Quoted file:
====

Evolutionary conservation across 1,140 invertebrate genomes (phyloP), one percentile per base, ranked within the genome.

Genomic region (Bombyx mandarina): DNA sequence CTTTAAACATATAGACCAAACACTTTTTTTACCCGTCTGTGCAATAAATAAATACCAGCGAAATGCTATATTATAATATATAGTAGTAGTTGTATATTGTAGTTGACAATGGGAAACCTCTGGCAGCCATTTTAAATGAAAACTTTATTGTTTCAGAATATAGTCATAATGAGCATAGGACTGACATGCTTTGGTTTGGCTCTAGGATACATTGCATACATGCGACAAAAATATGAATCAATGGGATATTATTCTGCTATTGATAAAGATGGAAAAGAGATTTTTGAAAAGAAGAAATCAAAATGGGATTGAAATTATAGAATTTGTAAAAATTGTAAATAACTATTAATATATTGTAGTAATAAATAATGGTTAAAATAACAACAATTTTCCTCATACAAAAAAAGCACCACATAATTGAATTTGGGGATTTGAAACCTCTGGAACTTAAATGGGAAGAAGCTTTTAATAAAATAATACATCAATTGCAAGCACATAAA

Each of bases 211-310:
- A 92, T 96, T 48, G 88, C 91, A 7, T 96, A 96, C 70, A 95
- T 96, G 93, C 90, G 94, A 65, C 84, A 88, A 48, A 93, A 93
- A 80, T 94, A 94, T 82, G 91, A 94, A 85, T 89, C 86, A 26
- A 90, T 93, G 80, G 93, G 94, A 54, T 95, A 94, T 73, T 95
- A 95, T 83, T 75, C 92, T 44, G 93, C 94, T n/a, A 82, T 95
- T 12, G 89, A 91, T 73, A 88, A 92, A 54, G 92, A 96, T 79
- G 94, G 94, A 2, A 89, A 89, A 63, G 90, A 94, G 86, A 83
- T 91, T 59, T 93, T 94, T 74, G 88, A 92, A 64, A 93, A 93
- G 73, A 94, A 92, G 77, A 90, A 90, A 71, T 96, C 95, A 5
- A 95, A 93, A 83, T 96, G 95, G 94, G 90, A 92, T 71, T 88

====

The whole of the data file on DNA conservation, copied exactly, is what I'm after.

Evolutionary conservation across 1,140 invertebrate genomes (phyloP), one percentile per base, ranked within the genome.

Genomic region (Bombyx mandarina): DNA sequence CTTTAAACATATAGACCAAACACTTTTTTTACCCGTCTGTGCAATAAATAAATACCAGCGAAATGCTATATTATAATATATAGTAGTAGTTGTATATTGTAGTTGACAATGGGAAACCTCTGGCAGCCATTTTAAATGAAAACTTTATTGTTTCAGAATATAGTCATAATGAGCATAGGACTGACATGCTTTGGTTTGGCTCTAGGATACATTGCATACATGCGACAAAAATATGAATCAATGGGATATTATTCTGCTATTGATAAAGATGGAAAAGAGATTTTTGAAAAGAAGAAATCAAAATGGGATTGAAATTATAGAATTTGTAAAAATTGTAAATAACTATTAATATATTGTAGTAATAAATAATGGTTAAAATAACAACAATTTTCCTCATACAAAAAAAGCACCACATAATTGAATTTGGGGATTTGAAACCTCTGGAACTTAAATGGGAAGAAGCTTTTAATAAAATAATACATCAATTGCAAGCACATAAA

Each of bases 211-310:
- A 92, T 96, T 48, G 88, C 91, A 7, T 96, A 96, C 70, A 95
- T 96, G 93, C 90, G 94, A 65, C 84, A 88, A 48, A 93, A 93
- A 80, T 94, A 94, T 82, G 91, A 94, A 85, T 89, C 86, A 26
- A 90, T 93, G 80, G 93, G 94, A 54, T 95, A 94, T 73, T 95
- A 95, T 83, T 75, C 92, T 44, G 93, C 94, T n/a, A 82, T 95
- T 12, G 89, A 91, T 73, A 88, A 92, A 54, G 92, A 96, T 79
- G 94, G 94, A 2, A 89, A 89, A 63, G 90, A 94, G 86, A 83
- T 91, T 59, T 93, T 94, T 74, G 88, A 92, A 64, A 93, A 93
- G 73, A 94, A 92, G 77, A 90, A 90, A 71, T 96, C 95, A 5
- A 95, A 93, A 83, T 96, G 95, G 94, G 90, A 92, T 71, T 88